The way in which users are connecting with information is constantly changing, new trends, apps etc. come out every day. Users are literally bombarded with information from an endless variety of places, but how are they to know what information is to be trusted? Lorenzo (2007, p.2) discusses people moving towards building “information fluency”, this refers to being proficient in three skills; “basic information technology skills (including computer literacy), information literacy skills, and critical thinking skills”. Wittenberg (2007) also discusses the credibility of information and what students need to accomplish this, she also posits the idea that the much-loved “peer review” system of the Academic world may be coming to an end. Garfinkel’s (2008, p.84) article supports Wittenberg’s theory through his discussions on Wikipedia being the primary source for information on the Internet. A large number of researchers cite it as background reading and Garfinkel confesses that the majority of the article was created using Wikipedia as the information resource (2008, p.84).
From reading these three articles I believe the following two messages are important:
1) Find new ways: No longer does there seem to be a hard and fast “right” way to find authentic content. We need to develop alternative ways of identifying or critically analysing information, more important than identifying these alternate avenues is finding a way to provide our clients with these skills. We cannot always be there with our clients, but by providing them with “information fluency” skills (Lorenzo, 2007, p.2) we enable them to locate and analyse resources on their own.
2) What is authentic? Or what is being now accepted as being authentic? The majority of information seekers now use Google as their first source of information (Kaur & Singh, 2011, p.738). When users are googling for answers more often than not Wikipedia articles are the first or second listed results. That these articles are so high in the results means they are frequently used (Garfinkel, 2008, p.84).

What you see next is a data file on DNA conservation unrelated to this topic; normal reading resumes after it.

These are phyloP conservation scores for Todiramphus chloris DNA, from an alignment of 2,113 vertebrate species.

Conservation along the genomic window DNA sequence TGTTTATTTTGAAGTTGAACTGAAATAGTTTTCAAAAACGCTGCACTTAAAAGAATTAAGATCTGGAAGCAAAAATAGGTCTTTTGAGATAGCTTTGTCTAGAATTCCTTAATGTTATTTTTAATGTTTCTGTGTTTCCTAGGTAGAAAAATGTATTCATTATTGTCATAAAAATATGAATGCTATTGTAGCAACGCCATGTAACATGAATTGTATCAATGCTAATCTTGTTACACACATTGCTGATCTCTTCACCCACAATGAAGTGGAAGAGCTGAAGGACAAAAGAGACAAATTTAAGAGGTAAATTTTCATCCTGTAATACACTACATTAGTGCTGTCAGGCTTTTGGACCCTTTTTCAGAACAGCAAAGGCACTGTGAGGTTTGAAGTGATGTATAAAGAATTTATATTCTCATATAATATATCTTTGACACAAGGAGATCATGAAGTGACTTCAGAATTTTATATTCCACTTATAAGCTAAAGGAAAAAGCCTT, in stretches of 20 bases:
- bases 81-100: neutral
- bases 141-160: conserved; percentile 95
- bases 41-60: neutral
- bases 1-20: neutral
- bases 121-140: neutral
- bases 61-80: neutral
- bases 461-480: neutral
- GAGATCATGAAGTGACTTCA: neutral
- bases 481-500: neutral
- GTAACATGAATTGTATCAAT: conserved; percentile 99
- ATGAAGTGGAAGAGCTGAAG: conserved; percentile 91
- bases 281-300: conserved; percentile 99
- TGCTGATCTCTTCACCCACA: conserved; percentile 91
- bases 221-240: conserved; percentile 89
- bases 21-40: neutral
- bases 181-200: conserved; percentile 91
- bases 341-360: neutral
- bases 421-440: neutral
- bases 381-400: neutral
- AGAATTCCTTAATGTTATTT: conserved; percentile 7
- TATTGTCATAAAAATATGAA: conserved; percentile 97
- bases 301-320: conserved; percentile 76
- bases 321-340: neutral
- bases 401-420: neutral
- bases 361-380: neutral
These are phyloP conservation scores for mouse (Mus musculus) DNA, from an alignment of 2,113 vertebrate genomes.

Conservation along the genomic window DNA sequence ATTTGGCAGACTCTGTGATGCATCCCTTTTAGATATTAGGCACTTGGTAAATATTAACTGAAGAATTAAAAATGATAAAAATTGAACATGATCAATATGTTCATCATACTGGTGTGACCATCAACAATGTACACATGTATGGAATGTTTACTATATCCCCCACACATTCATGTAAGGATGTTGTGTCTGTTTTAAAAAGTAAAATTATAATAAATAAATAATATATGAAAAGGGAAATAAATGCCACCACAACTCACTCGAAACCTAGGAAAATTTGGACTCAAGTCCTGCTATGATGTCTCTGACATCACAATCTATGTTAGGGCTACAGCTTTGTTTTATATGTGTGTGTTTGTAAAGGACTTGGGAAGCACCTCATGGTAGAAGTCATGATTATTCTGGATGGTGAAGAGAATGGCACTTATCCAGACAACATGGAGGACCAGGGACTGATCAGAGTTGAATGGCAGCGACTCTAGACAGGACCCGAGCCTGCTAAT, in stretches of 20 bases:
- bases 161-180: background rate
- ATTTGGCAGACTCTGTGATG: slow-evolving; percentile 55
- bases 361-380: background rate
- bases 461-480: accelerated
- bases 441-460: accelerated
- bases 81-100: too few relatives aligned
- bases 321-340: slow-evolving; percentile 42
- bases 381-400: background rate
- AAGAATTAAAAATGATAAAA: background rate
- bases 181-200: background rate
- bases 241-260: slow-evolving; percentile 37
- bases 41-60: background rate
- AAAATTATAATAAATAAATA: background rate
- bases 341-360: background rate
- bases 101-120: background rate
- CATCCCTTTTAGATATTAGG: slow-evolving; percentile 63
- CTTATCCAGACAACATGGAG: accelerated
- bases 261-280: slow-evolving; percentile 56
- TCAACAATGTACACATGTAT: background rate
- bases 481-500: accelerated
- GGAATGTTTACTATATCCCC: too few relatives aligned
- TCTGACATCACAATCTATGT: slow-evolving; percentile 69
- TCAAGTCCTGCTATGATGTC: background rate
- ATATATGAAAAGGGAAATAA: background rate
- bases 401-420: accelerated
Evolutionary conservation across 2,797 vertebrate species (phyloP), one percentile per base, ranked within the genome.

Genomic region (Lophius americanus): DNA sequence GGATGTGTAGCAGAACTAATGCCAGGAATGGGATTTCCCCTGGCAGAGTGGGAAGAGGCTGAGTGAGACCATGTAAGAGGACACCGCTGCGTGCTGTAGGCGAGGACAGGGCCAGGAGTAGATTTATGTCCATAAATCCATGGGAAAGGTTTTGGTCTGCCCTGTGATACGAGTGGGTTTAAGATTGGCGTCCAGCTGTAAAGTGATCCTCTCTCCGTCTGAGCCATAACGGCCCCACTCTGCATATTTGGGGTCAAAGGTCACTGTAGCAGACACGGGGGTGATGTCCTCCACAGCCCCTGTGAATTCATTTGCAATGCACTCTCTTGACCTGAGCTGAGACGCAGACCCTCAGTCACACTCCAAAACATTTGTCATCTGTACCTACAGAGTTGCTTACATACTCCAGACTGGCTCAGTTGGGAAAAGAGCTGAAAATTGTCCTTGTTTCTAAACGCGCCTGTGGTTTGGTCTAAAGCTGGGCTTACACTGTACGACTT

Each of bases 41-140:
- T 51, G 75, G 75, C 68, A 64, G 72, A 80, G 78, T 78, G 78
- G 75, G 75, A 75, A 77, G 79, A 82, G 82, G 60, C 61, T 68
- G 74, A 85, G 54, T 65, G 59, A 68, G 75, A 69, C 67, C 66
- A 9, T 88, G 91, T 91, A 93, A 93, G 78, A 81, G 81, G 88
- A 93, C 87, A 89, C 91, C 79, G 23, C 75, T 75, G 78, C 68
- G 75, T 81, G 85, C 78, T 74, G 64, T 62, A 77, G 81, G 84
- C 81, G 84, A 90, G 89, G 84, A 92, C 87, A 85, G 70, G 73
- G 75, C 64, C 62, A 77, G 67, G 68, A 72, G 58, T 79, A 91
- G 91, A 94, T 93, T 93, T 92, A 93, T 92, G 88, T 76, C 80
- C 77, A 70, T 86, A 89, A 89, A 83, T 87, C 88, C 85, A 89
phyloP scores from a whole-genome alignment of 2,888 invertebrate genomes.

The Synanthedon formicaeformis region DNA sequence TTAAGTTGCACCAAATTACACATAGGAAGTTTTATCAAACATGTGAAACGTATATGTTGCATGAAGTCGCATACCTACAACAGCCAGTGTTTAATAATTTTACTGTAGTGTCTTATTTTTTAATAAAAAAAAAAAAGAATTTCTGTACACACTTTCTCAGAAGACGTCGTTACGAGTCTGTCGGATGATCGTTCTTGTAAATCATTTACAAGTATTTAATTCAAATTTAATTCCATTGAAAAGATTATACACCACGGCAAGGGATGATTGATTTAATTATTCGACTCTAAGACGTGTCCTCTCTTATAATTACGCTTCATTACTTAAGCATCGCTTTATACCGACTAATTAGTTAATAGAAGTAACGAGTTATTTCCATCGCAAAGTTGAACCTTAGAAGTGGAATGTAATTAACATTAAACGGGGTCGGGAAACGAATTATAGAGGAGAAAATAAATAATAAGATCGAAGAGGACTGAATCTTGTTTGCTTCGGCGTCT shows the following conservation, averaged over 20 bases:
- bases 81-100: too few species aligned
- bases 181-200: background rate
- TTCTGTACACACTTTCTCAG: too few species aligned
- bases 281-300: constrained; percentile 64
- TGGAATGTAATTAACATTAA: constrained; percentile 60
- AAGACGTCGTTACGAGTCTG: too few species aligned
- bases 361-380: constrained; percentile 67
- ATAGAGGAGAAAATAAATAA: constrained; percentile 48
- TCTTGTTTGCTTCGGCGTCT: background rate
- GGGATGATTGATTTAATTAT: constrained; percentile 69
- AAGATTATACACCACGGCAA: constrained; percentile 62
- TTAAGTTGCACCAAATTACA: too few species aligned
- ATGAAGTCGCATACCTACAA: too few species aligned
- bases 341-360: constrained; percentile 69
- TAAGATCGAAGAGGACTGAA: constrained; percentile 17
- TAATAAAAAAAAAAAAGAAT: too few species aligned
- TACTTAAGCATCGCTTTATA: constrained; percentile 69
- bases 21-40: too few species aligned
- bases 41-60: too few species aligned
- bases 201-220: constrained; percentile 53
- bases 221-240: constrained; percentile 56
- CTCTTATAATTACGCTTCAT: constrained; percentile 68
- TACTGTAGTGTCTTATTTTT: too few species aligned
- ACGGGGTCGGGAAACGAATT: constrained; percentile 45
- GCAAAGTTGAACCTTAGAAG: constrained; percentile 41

As a staff member of an Academic Library it is important for me to know whether if a lecturer will accept a student using Wikipedia, particularly if they can verify the information in a second source. Recently a student came into the Library for assistance with his referencing, it turned out he was having difficulty referencing a Facebook post using Harvard Author Date as he could find no reference to Social Media referencing on the guide. It seems that in some subjects Facebook is now acceptable as a resource.
Garfinkel, S. (2008). Wikipedia and the meaning of truth. Technology Review, 111(6), 84.
Kiran Kaur, Diljit Singh, (2011),”Customer service for academic library users on the web”, The Electronic Library, Vol. 29 Iss: 6 pp. 737 – 750
Lorenzo, G. (2007). Catalysts for change: Information fluency, Web 2.0, Library 2.0, and the new education culture. (March). Retrieved from http://www.edpath.com/images/IFReport2.pdf
Wittenberg, K. (2007). Credibility of content and the future of research, learning, and publishing in the digital environment. The Journal of Electornic Publishing, 10(1). Available http://quod.lib.umich.edu/cgi/t/text/text-idx?c=jep;cc=jep;rgn=main;view=text;idno=3336451.0010.101